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Lancet withdraws its support of document on collaboration between doctors and drug industry

BMJ 2013; 346 doi: http://dx.doi.org/10.1136/bmj.f770 (Published 05 February 2013) Cite this as: BMJ 2013;346:f770
  1. Nigel Hawkes
  1. 1London

The Lancet has withdrawn its support from a document outlining how healthcare professionals could collaborate with the drug industry.

In an editorial titled “Falling out with pharma,”1 the journal’s editor, Richard Horton, said that the statements the document made did not match the latest evidence on the behaviour of drug companies today and that this evidence undermined the principles to which he originally signed up in an attempt “to forge a new and more constructive partnership between medicine and the pharmaceutical industry.”

The four page document was published in 2012 by the Ethical Standards in Health and Life Sciences Group,2 which is co-chaired by the president of the Royal College of Physicians, Richard Thompson, and the president of the Association of the British Pharmaceutical Industry, Deepak Khanna. The group’s members include several royal colleges, the BMA, the Department of Health for England, and the Lancet. The document is available on the websites of the RCP and the ABPI.3

Horton said that his action was triggered by Tom Yates, a doctor who is a PhD student at University College London and who is active in Conflict Free, a campaign for medical education to be freed of any industry involvement.

Yates told Horton that the document contained claims that were demonstrably false: that the industry “plays a valid and important role in the provision of medical education” and that “medical representatives can be a useful resource for healthcare professionals.”

The second claim, said Yates, conflicted with the finding of a systematic review by Geoffrey Spurling and colleagues that exposure to information from drug companies led to a higher frequency of prescribing, higher costs, and lower prescribing quality.4

Horton concurs with Yates and adds that the drug industry has a long way to go to meet acceptable standards of transparency over clinical trial results. “It’s time for us to withdraw our name from the guidance as it currently stands,” he wrote.

The ABPI said that, contrary to Horton’s assertion, the guidance was not an ABPI document, nor was it led by the ABPI, but that a range of healthcare organisations agreed and signed it. It was reviewed regularly to ensure that it continued to represent best practice across all the organisations involved with the Ethical Standards in Health and Life Sciences Group, the association added. All the group’s members, including the Lancet, see and approve all documents that the group produces before their publication.

On the issue of clinical trials, the ABPI spokesman added that since 2012 the association’s code of practice had required companies to disclose details of the results of all clinical trials in accordance with guidance of the International Federation of Pharmaceutical Manufacturers and Association. This includes a requirement that all results must be published within one year of marketing authorisation. Companies must also publicly register clinical trials within 21 days of initiation of patient enrolment.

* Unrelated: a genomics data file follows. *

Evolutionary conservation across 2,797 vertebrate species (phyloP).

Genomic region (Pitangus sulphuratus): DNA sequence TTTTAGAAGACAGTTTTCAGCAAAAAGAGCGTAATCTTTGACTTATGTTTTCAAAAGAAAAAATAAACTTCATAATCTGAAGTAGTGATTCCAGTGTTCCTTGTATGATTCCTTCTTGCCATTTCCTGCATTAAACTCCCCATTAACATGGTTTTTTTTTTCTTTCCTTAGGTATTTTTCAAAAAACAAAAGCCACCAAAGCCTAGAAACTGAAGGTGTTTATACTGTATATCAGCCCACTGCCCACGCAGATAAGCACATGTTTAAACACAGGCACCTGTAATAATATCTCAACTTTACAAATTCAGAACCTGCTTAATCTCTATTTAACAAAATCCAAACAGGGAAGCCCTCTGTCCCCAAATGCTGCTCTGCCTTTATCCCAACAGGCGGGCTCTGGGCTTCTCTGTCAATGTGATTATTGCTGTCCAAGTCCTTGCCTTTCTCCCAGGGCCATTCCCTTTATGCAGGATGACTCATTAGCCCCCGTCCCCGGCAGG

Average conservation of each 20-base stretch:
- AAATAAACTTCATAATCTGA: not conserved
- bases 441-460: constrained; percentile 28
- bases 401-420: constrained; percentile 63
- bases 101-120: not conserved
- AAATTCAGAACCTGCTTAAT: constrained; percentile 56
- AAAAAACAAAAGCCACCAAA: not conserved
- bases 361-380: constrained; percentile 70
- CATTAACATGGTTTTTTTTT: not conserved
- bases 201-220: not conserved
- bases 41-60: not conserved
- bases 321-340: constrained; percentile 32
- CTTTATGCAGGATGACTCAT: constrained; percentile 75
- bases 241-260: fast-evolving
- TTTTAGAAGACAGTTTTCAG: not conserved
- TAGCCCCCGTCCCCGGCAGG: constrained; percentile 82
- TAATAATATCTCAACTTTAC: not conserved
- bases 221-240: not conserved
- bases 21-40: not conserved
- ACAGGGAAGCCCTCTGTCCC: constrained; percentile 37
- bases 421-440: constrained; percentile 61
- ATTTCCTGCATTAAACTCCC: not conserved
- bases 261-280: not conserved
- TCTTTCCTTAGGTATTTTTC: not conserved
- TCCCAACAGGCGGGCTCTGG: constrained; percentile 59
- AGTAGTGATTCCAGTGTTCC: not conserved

As far as past trials were concerned, the ABPI said that there was more common ground than the Lancet suggested. “We believe that greater transparency of clinical trial data is in the best interests of patients, medicine and science,” the association said in a statement. “Our differences lie in how this should be achieved. We are part of the EMA [European Medicines Agency] working groups which are looking into the mechanics of exactly how to do this, and we await their findings which will be reported later this year.”

The Spurling review cited by Yates concluded that although the study did not find evidence of net improvements in prescribing among doctors exposed to drug company literature, the available information did not exclude that possibility. The team acknowledged that, in theory, increased prescribing might in some cases provide better health outcomes. The limitations of the literature were such that this theory could not be disproved, though little evidence had been found to support it.

Richard Thompson said, “I was surprised to read the Lancet editorial, as not one group has previously approached the Ethical Standards in Health Life Sciences Group to share their concerns on this issue.

“However, since we are all working towards the same aims—the highest standards in clinical research, providing the best medicines and devices for patients—the group will, of course, address the issue in its coming meetings, and I hope that those campaigning on this issue can work with us to help to find a solution.”

Horton told the BMJ, “There can be very positive interactions with the industry, but only if based on reliable evidence and with the patient’s interests centre stage. What is now much clearer is that several of the statements in the document do not stand up to scrutiny. Since there is no process to raise these matters in a joint working group (I have never been invited to the meetings), the only action we could take was to withdraw.”

Notes

Cite this as: BMJ 2013;346:f770

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